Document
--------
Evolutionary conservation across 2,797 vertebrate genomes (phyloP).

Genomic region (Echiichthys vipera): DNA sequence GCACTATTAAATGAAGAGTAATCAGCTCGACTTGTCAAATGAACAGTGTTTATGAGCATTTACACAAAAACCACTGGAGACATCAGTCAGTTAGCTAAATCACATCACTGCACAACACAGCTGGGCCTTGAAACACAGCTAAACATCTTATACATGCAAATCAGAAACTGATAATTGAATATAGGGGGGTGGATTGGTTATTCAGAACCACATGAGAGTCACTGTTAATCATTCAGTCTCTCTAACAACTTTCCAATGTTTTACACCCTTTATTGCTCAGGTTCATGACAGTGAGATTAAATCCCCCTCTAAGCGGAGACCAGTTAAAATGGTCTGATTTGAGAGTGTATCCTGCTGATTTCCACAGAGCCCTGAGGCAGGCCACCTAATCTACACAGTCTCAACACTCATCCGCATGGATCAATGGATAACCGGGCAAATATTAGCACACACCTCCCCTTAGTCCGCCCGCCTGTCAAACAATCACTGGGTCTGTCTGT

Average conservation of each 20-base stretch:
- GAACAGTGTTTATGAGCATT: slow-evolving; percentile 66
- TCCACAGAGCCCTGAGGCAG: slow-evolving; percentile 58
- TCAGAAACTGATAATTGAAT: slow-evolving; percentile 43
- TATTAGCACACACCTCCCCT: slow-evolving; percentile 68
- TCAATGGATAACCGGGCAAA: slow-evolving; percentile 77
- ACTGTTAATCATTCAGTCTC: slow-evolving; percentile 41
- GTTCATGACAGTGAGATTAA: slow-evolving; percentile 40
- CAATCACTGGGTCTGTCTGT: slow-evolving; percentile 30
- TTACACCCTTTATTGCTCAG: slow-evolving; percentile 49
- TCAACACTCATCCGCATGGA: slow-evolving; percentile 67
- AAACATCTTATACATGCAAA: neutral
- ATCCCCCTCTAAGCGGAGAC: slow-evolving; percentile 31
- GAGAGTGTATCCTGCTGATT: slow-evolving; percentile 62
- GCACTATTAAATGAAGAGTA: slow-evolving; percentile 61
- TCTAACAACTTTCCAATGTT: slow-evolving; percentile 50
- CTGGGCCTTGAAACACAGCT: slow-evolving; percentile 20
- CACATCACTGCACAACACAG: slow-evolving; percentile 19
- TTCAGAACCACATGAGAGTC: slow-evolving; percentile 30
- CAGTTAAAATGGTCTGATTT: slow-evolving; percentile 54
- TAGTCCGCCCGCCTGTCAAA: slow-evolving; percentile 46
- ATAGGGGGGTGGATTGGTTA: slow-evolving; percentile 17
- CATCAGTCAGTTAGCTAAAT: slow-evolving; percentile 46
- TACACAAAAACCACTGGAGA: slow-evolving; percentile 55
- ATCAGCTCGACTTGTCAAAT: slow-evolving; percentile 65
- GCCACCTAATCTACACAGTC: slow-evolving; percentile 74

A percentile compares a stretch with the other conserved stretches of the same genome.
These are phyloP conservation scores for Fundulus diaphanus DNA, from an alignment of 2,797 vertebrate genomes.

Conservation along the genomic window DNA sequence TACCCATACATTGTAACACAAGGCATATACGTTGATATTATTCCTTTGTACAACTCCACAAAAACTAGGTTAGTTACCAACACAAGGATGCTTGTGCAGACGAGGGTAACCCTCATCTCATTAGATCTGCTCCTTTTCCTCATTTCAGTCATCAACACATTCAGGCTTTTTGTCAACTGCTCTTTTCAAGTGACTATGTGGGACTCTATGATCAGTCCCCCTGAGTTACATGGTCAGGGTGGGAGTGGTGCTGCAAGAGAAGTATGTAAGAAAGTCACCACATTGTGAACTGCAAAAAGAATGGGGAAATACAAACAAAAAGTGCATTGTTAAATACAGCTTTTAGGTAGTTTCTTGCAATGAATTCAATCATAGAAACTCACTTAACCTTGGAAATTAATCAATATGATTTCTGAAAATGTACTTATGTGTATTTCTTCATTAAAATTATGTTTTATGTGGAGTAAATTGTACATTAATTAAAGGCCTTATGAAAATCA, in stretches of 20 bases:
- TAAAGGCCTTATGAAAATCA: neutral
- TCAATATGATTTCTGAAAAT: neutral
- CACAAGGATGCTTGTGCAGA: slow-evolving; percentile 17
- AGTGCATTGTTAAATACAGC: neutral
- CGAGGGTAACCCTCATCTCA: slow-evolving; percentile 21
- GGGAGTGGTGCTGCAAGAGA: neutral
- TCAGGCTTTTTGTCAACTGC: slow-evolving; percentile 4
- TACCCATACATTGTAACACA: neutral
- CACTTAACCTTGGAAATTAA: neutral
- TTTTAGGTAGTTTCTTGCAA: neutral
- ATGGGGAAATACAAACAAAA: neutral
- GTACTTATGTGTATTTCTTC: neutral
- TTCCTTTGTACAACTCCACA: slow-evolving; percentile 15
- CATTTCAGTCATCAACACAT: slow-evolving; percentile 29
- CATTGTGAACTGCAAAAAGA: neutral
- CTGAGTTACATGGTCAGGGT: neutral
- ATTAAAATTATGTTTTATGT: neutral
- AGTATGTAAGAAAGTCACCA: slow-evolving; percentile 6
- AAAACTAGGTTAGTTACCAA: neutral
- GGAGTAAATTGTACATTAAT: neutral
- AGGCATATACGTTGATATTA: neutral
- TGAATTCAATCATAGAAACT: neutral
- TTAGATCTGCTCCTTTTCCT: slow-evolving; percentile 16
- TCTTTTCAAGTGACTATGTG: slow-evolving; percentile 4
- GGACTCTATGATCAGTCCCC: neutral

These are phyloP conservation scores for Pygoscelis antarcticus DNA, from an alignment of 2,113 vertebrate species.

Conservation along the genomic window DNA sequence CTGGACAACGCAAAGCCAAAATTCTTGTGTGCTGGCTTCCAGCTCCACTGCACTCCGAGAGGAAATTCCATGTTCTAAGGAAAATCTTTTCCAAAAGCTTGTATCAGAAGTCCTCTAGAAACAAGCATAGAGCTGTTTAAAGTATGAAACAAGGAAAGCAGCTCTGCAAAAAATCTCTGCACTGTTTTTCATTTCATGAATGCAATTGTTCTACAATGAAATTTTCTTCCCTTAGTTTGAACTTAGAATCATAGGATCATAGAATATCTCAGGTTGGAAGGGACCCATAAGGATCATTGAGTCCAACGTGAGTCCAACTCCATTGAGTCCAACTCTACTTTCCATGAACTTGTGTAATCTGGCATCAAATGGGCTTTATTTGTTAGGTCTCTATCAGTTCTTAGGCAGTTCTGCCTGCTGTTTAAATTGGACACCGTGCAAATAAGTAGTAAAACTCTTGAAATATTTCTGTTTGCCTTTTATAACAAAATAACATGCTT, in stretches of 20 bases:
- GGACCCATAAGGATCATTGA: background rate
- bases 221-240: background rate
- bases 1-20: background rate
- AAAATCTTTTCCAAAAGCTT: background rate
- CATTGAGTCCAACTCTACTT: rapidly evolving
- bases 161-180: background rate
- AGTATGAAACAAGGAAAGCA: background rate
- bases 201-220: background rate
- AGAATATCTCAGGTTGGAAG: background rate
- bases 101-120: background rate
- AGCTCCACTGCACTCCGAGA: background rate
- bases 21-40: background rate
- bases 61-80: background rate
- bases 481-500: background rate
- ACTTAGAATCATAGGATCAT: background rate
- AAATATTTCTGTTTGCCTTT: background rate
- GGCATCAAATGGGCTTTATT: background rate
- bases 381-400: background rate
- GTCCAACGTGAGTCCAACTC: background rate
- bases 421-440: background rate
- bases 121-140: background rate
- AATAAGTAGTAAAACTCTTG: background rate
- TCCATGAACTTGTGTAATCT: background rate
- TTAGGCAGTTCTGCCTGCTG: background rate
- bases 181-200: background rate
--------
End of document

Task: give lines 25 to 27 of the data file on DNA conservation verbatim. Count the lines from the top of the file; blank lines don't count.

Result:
- CATCAGTCAGTTAGCTAAAT: slow-evolving; percentile 46
- TACACAAAAACCACTGGAGA: slow-evolving; percentile 55
- ATCAGCTCGACTTGTCAAAT: slow-evolving; percentile 65